I carried one from 1986 to 1988. I lost it on deployment some how it was like losing a relative.

    Reply
  • Andrew Grove July 10, 2016, 12:07 am

    I bought mine when in 8th grade. It is an awesome knife. Only used to gut one deer.

    Reply
  • Gerry Koch September 25, 2018, 2:05 pm

    Nice comments and information on this fine knife.have two.one black and one silver.no boxes, everything else.this is a knife you can bet your life on.i also have the hardcover book on the knife.# 86.its sign by all who had anything to do with the making of this knife and it’s history.

    Reply
  • Bill October 5, 2018, 4:12 pm

    I have the buck master for over 30 years.i love t it’s excellent conditio,with hard s health,compass,and both pins.never used.it has buckmaster 184 pat.stamped ,but no buck master stamp bought before they started stamping them in the blood-groove.it is for sure the best knife ,besides the 2 k-bars usmc I have… great knife for sure.purchased at sport authority for a big $122.00 in Orlando park,il 1988 brand new.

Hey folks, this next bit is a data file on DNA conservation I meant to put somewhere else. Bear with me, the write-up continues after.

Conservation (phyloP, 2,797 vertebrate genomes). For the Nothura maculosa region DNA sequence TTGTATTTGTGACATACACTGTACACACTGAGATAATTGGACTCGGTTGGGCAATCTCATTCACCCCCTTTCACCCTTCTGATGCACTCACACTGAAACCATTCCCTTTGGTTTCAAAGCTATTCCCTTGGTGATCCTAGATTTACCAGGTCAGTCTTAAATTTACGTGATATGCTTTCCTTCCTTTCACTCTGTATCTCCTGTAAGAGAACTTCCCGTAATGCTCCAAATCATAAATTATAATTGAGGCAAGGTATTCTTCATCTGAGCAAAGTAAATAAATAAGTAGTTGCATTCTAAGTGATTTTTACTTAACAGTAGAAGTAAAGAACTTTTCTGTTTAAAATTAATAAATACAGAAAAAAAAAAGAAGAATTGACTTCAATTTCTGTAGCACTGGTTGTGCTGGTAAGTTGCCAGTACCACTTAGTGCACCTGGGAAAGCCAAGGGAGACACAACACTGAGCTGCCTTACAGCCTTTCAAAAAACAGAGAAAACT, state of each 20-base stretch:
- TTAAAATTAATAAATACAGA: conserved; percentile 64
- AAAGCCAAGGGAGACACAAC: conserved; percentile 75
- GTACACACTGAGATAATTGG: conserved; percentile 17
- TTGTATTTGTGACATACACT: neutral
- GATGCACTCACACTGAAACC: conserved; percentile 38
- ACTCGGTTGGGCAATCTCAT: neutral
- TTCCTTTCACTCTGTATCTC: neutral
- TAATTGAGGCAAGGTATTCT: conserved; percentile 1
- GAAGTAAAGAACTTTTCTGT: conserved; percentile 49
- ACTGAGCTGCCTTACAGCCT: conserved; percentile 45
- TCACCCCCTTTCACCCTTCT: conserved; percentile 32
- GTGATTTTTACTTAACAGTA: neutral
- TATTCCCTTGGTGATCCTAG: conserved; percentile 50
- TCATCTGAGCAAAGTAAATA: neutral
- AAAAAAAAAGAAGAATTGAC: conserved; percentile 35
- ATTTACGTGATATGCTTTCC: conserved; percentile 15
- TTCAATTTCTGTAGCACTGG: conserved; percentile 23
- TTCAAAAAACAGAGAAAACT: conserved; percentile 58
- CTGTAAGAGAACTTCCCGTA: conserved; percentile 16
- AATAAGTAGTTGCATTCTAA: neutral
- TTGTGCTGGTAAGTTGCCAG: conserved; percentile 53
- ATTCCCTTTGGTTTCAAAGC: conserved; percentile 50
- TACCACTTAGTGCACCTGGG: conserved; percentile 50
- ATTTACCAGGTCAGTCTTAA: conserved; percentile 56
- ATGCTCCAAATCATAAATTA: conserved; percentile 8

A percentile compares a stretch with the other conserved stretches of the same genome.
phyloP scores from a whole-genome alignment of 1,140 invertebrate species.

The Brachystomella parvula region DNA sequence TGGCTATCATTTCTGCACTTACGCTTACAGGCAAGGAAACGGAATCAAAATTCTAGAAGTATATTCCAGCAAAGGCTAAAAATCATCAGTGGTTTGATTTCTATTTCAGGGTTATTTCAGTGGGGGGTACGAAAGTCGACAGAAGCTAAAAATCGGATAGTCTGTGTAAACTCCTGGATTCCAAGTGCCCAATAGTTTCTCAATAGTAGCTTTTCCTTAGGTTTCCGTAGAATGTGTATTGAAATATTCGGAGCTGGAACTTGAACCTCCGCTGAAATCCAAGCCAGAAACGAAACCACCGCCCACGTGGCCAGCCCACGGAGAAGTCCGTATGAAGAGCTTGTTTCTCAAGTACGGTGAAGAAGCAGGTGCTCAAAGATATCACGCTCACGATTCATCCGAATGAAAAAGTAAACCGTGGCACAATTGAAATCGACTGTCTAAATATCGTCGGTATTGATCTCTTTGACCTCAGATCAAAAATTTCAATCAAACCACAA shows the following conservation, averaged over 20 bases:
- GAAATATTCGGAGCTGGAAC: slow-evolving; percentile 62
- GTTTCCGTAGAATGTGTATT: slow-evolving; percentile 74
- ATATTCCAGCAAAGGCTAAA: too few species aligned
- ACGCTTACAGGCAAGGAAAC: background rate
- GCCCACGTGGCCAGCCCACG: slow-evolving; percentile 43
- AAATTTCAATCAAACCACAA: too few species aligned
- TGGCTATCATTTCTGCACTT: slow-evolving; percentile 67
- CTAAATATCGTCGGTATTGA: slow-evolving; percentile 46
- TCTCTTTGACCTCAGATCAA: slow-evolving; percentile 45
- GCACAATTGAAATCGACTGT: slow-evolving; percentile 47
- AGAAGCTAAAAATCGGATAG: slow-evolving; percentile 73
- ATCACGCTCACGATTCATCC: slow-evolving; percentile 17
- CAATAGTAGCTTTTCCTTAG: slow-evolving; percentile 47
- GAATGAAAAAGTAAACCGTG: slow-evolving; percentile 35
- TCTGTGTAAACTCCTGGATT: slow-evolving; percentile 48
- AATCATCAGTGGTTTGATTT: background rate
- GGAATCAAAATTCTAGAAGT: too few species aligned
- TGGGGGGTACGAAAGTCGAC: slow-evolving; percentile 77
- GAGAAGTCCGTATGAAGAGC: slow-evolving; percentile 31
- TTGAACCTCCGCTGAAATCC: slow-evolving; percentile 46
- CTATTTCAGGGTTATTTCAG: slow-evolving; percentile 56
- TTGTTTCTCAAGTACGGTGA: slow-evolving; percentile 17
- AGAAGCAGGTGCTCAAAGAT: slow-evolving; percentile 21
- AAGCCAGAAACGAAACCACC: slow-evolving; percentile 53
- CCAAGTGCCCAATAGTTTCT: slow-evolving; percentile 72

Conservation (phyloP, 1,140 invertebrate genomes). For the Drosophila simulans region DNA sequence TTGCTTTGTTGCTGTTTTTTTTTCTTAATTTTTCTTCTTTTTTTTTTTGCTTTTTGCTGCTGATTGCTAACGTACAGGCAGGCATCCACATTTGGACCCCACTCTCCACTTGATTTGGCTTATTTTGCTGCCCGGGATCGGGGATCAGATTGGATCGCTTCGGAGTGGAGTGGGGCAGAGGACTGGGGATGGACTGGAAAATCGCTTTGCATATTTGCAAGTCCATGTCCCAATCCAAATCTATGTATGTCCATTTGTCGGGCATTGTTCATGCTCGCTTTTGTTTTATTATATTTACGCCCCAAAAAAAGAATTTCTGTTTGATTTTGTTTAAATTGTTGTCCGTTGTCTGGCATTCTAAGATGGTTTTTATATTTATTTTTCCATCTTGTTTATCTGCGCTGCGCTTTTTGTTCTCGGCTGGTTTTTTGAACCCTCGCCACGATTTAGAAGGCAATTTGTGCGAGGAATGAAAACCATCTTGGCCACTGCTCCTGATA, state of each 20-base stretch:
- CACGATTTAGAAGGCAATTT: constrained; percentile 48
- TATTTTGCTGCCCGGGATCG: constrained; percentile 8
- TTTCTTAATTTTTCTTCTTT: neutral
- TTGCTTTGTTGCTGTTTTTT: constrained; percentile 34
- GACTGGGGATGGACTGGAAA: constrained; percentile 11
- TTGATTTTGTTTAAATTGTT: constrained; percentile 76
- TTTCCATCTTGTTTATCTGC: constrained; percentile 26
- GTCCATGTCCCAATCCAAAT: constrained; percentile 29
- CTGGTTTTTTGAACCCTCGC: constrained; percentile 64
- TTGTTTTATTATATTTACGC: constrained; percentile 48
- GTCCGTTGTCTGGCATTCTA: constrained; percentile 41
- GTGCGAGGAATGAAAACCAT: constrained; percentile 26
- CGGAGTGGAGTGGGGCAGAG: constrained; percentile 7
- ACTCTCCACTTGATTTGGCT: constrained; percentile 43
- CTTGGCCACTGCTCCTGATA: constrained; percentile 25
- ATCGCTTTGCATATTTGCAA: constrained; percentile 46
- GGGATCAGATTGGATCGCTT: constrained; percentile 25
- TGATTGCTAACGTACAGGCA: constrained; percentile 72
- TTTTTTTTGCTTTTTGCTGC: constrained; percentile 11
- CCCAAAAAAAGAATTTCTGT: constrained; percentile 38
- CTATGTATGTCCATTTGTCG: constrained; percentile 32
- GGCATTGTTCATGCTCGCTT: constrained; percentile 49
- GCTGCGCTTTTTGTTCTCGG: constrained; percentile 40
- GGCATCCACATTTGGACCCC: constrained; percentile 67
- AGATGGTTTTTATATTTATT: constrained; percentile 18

Reply
  • Steve McLemore November 7, 2018, 10:34 pm

    I have one that I purchased around 1986. I lost it going to a deer stand one afternoon. About 8 years later, I found it on a trail to that old hunting spot. The sheath wasn’t with it and it was missing one the spikes. It had some minor (literally very minor) rust spots and was a mess after being covered up with dirt, leaves, straw, etc for that long. Cleaned it up with a Dremel tool, reshaped and sharpened the blade. I just need to find replacement sheath and spikes and I’ll be good to go again.

    Reply
  • Aaron July 18, 2019, 12:56 pm

    I bought mine in 1993. Cost me about $190. Absolutely love it! Bought a Kulinga skinner at the same time, for about the same price. Both are OUTSTANDING!

    Reply
  • Gene December 5, 2019, 6:27 pm

    I have a black Buckmaster 184 Pat Pending, with all original items, compass, etc. Mint condition for sale. I am the original owner, purchased in 1985.

    Reply